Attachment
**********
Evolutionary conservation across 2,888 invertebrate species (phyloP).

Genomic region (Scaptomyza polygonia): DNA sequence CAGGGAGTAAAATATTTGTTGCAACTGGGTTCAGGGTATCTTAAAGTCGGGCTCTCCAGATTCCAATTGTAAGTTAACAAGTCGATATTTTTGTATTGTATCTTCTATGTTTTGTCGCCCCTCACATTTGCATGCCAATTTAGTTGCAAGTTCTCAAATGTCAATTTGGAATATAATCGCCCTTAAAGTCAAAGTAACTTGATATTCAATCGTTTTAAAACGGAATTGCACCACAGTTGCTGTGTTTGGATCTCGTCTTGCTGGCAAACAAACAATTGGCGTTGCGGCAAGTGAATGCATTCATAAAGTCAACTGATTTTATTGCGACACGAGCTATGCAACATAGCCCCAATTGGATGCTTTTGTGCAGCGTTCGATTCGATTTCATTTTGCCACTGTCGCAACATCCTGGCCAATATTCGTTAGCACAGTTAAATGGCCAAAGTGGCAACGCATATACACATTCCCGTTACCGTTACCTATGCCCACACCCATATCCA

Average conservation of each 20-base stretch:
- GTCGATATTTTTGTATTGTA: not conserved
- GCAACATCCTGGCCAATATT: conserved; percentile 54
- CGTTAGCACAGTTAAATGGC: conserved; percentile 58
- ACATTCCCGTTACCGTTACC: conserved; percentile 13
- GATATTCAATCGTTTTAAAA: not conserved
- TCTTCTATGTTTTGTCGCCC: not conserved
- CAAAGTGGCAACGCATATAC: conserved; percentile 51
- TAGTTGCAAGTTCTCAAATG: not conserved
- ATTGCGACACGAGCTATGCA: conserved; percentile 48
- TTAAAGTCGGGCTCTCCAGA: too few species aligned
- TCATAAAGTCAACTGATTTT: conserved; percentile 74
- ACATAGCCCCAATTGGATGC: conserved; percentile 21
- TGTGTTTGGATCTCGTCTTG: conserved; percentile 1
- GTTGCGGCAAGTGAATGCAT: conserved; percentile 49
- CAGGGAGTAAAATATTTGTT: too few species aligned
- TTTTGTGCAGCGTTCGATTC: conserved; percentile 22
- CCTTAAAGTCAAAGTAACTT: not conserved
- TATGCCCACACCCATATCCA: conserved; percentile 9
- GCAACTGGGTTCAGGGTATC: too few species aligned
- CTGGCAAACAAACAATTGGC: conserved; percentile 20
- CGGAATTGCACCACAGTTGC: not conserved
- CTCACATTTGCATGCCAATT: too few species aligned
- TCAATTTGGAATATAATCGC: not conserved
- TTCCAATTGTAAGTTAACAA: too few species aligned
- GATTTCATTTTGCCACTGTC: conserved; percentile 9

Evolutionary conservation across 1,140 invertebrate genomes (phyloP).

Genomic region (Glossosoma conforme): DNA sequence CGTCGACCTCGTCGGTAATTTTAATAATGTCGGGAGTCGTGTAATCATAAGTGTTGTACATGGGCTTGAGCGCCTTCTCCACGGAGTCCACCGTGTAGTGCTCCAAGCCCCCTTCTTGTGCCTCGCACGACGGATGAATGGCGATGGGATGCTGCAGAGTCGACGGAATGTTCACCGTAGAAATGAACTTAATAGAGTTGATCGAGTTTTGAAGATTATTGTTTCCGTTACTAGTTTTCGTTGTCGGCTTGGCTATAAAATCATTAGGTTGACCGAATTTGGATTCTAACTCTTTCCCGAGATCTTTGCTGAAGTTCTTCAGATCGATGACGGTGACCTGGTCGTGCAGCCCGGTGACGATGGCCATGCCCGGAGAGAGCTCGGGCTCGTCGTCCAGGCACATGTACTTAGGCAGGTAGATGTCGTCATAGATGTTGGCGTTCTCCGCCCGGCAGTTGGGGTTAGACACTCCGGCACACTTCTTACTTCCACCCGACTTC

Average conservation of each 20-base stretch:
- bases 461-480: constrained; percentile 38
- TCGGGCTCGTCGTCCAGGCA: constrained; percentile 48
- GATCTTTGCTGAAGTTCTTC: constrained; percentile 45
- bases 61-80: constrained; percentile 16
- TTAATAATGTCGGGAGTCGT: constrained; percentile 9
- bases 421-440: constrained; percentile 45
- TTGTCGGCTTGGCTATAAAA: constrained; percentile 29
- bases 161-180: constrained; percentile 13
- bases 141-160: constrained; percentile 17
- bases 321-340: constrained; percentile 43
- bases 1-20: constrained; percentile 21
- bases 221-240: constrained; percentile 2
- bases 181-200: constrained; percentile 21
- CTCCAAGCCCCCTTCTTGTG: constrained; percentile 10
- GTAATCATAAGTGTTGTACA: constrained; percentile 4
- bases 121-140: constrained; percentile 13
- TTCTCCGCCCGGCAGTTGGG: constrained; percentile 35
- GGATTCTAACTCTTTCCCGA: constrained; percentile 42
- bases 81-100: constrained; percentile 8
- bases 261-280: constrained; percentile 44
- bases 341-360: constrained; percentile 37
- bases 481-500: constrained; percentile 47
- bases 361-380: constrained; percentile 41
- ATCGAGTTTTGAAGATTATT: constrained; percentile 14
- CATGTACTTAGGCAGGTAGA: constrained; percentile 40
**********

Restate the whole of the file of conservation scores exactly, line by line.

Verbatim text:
Evolutionary conservation across 2,888 invertebrate species (phyloP).

Genomic region (Scaptomyza polygonia): DNA sequence CAGGGAGTAAAATATTTGTTGCAACTGGGTTCAGGGTATCTTAAAGTCGGGCTCTCCAGATTCCAATTGTAAGTTAACAAGTCGATATTTTTGTATTGTATCTTCTATGTTTTGTCGCCCCTCACATTTGCATGCCAATTTAGTTGCAAGTTCTCAAATGTCAATTTGGAATATAATCGCCCTTAAAGTCAAAGTAACTTGATATTCAATCGTTTTAAAACGGAATTGCACCACAGTTGCTGTGTTTGGATCTCGTCTTGCTGGCAAACAAACAATTGGCGTTGCGGCAAGTGAATGCATTCATAAAGTCAACTGATTTTATTGCGACACGAGCTATGCAACATAGCCCCAATTGGATGCTTTTGTGCAGCGTTCGATTCGATTTCATTTTGCCACTGTCGCAACATCCTGGCCAATATTCGTTAGCACAGTTAAATGGCCAAAGTGGCAACGCATATACACATTCCCGTTACCGTTACCTATGCCCACACCCATATCCA

Average conservation of each 20-base stretch:
- GTCGATATTTTTGTATTGTA: not conserved
- GCAACATCCTGGCCAATATT: conserved; percentile 54
- CGTTAGCACAGTTAAATGGC: conserved; percentile 58
- ACATTCCCGTTACCGTTACC: conserved; percentile 13
- GATATTCAATCGTTTTAAAA: not conserved
- TCTTCTATGTTTTGTCGCCC: not conserved
- CAAAGTGGCAACGCATATAC: conserved; percentile 51
- TAGTTGCAAGTTCTCAAATG: not conserved
- ATTGCGACACGAGCTATGCA: conserved; percentile 48
- TTAAAGTCGGGCTCTCCAGA: too few species aligned
- TCATAAAGTCAACTGATTTT: conserved; percentile 74
- ACATAGCCCCAATTGGATGC: conserved; percentile 21
- TGTGTTTGGATCTCGTCTTG: conserved; percentile 1
- GTTGCGGCAAGTGAATGCAT: conserved; percentile 49
- CAGGGAGTAAAATATTTGTT: too few species aligned
- TTTTGTGCAGCGTTCGATTC: conserved; percentile 22
- CCTTAAAGTCAAAGTAACTT: not conserved
- TATGCCCACACCCATATCCA: conserved; percentile 9
- GCAACTGGGTTCAGGGTATC: too few species aligned
- CTGGCAAACAAACAATTGGC: conserved; percentile 20
- CGGAATTGCACCACAGTTGC: not conserved
- CTCACATTTGCATGCCAATT: too few species aligned
- TCAATTTGGAATATAATCGC: not conserved
- TTCCAATTGTAAGTTAACAA: too few species aligned
- GATTTCATTTTGCCACTGTC: conserved; percentile 9

Evolutionary conservation across 1,140 invertebrate genomes (phyloP).

Genomic region (Glossosoma conforme): DNA sequence CGTCGACCTCGTCGGTAATTTTAATAATGTCGGGAGTCGTGTAATCATAAGTGTTGTACATGGGCTTGAGCGCCTTCTCCACGGAGTCCACCGTGTAGTGCTCCAAGCCCCCTTCTTGTGCCTCGCACGACGGATGAATGGCGATGGGATGCTGCAGAGTCGACGGAATGTTCACCGTAGAAATGAACTTAATAGAGTTGATCGAGTTTTGAAGATTATTGTTTCCGTTACTAGTTTTCGTTGTCGGCTTGGCTATAAAATCATTAGGTTGACCGAATTTGGATTCTAACTCTTTCCCGAGATCTTTGCTGAAGTTCTTCAGATCGATGACGGTGACCTGGTCGTGCAGCCCGGTGACGATGGCCATGCCCGGAGAGAGCTCGGGCTCGTCGTCCAGGCACATGTACTTAGGCAGGTAGATGTCGTCATAGATGTTGGCGTTCTCCGCCCGGCAGTTGGGGTTAGACACTCCGGCACACTTCTTACTTCCACCCGACTTC

Average conservation of each 20-base stretch:
- bases 461-480: constrained; percentile 38
- TCGGGCTCGTCGTCCAGGCA: constrained; percentile 48
- GATCTTTGCTGAAGTTCTTC: constrained; percentile 45
- bases 61-80: constrained; percentile 16
- TTAATAATGTCGGGAGTCGT: constrained; percentile 9
- bases 421-440: constrained; percentile 45
- TTGTCGGCTTGGCTATAAAA: constrained; percentile 29
- bases 161-180: constrained; percentile 13
- bases 141-160: constrained; percentile 17
- bases 321-340: constrained; percentile 43
- bases 1-20: constrained; percentile 21
- bases 221-240: constrained; percentile 2
- bases 181-200: constrained; percentile 21
- CTCCAAGCCCCCTTCTTGTG: constrained; percentile 10
- GTAATCATAAGTGTTGTACA: constrained; percentile 4
- bases 121-140: constrained; percentile 13
- TTCTCCGCCCGGCAGTTGGG: constrained; percentile 35
- GGATTCTAACTCTTTCCCGA: constrained; percentile 42
- bases 81-100: constrained; percentile 8
- bases 261-280: constrained; percentile 44
- bases 341-360: constrained; percentile 37
- bases 481-500: constrained; percentile 47
- bases 361-380: constrained; percentile 41
- ATCGAGTTTTGAAGATTATT: constrained; percentile 14
- CATGTACTTAGGCAGGTAGA: constrained; percentile 40